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Will Home Insurance Cover Knob and Tube Wiring?

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  • Will Home Insurance Cover Knob and Tube Wiring?

If you recently purchased a home that was built prior to 1970, or you haven’t updated your home’s electrical wiring system since then, it may be time to take a hard look into the kind of electrical wiring your home has.

While you won’t see knob and tube, aluminum or cloth wiring on your local contractor’s specialties, that doesn’t mean those electrical wiring techniques don’t still exist. At least one of those techniques was still popular into the 1970s, so there’s a chance your home has it. It’s better to pay for new electrical wiring than have to file a claim for a home fire, so this is what you need to know about outdated electrical wiring systems.

Knob and Tube Wiring vs Modern Wiring

The main differences between knob and tube wiring and modern wiring is that knob and tube is an outdated wiring technique that doesn’t have ground wiring and it’s less insulated, which tends to cause a breakdown over a shorter period of time.

Will Home Insurance Cover Knob and Tube Wiring?

Some home insurance companies blacklist any home that still has knob and tube wiring due to its high risk to start house fires. Other home insurance companies may welcome it with increased rates. You may have to contact the insurance company directly to make sure you’re covered.

Knob and tube wiring was the most commonly used method of residential wiring until the 1940s, but you’d be hard-pressed to find any construction company still using this outdated method today. That’s because it’s now considered pretty risky to the safety of your home.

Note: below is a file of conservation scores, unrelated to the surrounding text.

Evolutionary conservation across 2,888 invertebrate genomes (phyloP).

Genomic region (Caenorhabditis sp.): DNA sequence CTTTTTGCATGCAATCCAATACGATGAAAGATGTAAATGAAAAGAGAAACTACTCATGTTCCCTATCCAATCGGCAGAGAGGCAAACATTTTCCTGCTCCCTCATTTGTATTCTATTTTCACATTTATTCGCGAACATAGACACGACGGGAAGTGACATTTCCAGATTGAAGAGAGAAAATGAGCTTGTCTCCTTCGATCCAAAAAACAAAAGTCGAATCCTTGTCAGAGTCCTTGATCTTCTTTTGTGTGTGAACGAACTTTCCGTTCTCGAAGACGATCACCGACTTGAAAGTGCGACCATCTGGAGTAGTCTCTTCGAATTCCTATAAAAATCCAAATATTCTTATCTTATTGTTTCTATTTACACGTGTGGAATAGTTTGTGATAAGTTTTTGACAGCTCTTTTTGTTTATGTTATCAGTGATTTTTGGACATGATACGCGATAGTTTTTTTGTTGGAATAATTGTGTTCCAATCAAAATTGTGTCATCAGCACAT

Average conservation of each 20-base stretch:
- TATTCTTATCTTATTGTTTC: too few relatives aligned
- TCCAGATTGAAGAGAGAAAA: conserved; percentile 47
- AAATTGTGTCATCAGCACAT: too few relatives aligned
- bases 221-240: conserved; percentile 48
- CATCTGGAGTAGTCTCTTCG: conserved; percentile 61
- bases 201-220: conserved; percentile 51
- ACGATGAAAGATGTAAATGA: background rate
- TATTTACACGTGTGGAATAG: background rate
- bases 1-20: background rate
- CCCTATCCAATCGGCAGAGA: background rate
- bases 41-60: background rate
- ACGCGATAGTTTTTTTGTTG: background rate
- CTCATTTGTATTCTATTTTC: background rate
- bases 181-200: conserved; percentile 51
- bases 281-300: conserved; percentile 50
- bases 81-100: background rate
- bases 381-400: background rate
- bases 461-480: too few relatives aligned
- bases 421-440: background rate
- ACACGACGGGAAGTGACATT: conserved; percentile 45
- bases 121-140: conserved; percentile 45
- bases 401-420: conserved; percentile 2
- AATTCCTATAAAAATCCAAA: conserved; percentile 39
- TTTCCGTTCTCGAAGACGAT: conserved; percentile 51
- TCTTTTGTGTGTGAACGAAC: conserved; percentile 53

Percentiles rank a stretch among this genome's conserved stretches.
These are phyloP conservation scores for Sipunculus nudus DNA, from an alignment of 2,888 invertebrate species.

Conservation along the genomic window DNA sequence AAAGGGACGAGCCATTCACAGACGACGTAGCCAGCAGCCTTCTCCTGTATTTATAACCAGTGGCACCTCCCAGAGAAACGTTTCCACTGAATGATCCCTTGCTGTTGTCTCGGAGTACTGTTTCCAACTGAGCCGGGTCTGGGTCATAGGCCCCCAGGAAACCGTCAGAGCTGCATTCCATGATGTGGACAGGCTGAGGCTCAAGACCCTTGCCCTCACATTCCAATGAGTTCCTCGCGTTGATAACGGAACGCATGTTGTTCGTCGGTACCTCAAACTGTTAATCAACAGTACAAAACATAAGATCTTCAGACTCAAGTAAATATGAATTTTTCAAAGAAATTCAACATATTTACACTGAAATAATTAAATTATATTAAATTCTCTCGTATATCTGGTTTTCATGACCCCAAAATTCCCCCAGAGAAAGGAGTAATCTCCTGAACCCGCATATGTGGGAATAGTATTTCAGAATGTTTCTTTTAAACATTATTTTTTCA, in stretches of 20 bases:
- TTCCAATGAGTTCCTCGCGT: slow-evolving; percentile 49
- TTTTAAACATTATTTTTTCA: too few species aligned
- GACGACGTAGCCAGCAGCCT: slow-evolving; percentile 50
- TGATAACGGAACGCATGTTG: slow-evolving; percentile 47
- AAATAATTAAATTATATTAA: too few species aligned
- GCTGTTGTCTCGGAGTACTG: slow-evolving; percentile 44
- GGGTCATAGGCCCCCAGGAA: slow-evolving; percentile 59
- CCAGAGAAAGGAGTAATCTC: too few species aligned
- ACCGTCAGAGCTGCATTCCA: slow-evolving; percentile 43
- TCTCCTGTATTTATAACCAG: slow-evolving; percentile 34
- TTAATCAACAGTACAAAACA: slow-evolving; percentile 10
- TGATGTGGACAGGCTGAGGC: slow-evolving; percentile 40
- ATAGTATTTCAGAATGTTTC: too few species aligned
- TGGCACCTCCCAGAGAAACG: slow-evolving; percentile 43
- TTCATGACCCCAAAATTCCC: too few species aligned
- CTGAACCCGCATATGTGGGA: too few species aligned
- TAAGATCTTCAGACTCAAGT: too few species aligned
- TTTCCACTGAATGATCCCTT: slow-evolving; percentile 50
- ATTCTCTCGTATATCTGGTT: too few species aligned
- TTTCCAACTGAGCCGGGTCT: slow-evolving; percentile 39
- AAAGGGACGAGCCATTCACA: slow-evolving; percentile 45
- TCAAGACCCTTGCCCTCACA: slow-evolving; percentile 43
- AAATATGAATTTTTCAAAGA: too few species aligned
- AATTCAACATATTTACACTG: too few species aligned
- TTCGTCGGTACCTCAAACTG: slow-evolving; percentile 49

From the lack of a grounding conductor (which causes hazardous conditions for bathrooms, kitchens and other rooms that may come in contact with water) to its age, insulation and modifications, knob and tube wiring is not nearly as safe as more modern electrical wiring methods.

Will Home Insurance Cover Aluminum Wiring?

Due to its age and increased ability to overheat and cause electrical fires, many home insurance companies won’t write a policy for a home with aluminum wiring. Compared to its copper wiring counterpart, aluminum lasts a fraction of the life and breaks down much quicker, which can result in more damage to the home from fires.

Aluminum wiring was a prominent method of electrical installation in residential homes from the mid-1960s to early ‘70s. Similar to knob and tube wiring, aluminum wiring is an outdated practice that causes more home fires each year than the methods of modern electrical wiring.

For those reasons, the U.S. Consumer Product Safety Commission recommends you inspect your home’s wiring system and make any repairs or switch as soon as possible.

Will Home Insurance Cover Cloth Wiring?

Many homes still have cloth electrical wiring today, even though they’re a major fire hazard. Since so many homes have cloth wiring, some insurance companies actually issue home insurance policies, albeit at an increased rate, to homes with cloth wiring.

Cloth is a great insulator, which led to the rise of cloth electrical wiring inside residential homes through the mid-1900s. But for as great of an insulator as it is, cloth wiring is not very durable. It tends to fall off the electrical wires over time, which creates a dangerous fire hazard in your home.

Can You Get Homeowners Insurance With Knob and Tube Wiring?

Whether you’re a landlord or homeowner, many home insurance companies won’t provide coverage for properties with knob and tube wiring due to the increased risk of house fires. It’s possible to get a policy if you shop around for a policy, or use Clovered’s intuitive online quoting platform to find a policy.

Outdated Electrical Wiring and Your Home

Nobody ever wakes up and thinks, “I want to pay to update my home’s electrical wiring system,” But, if your home has outdated electrical wiring throughout, it may be time to let that thought into your mind. With the number of home fires in the United States caused by outdated electrical wiring systems each year, homeowners with knob and tube, aluminum or cloth wiring should look into updates.

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The editorial content on Clovered’s website is meant to be informational material and should not be considered legal advice.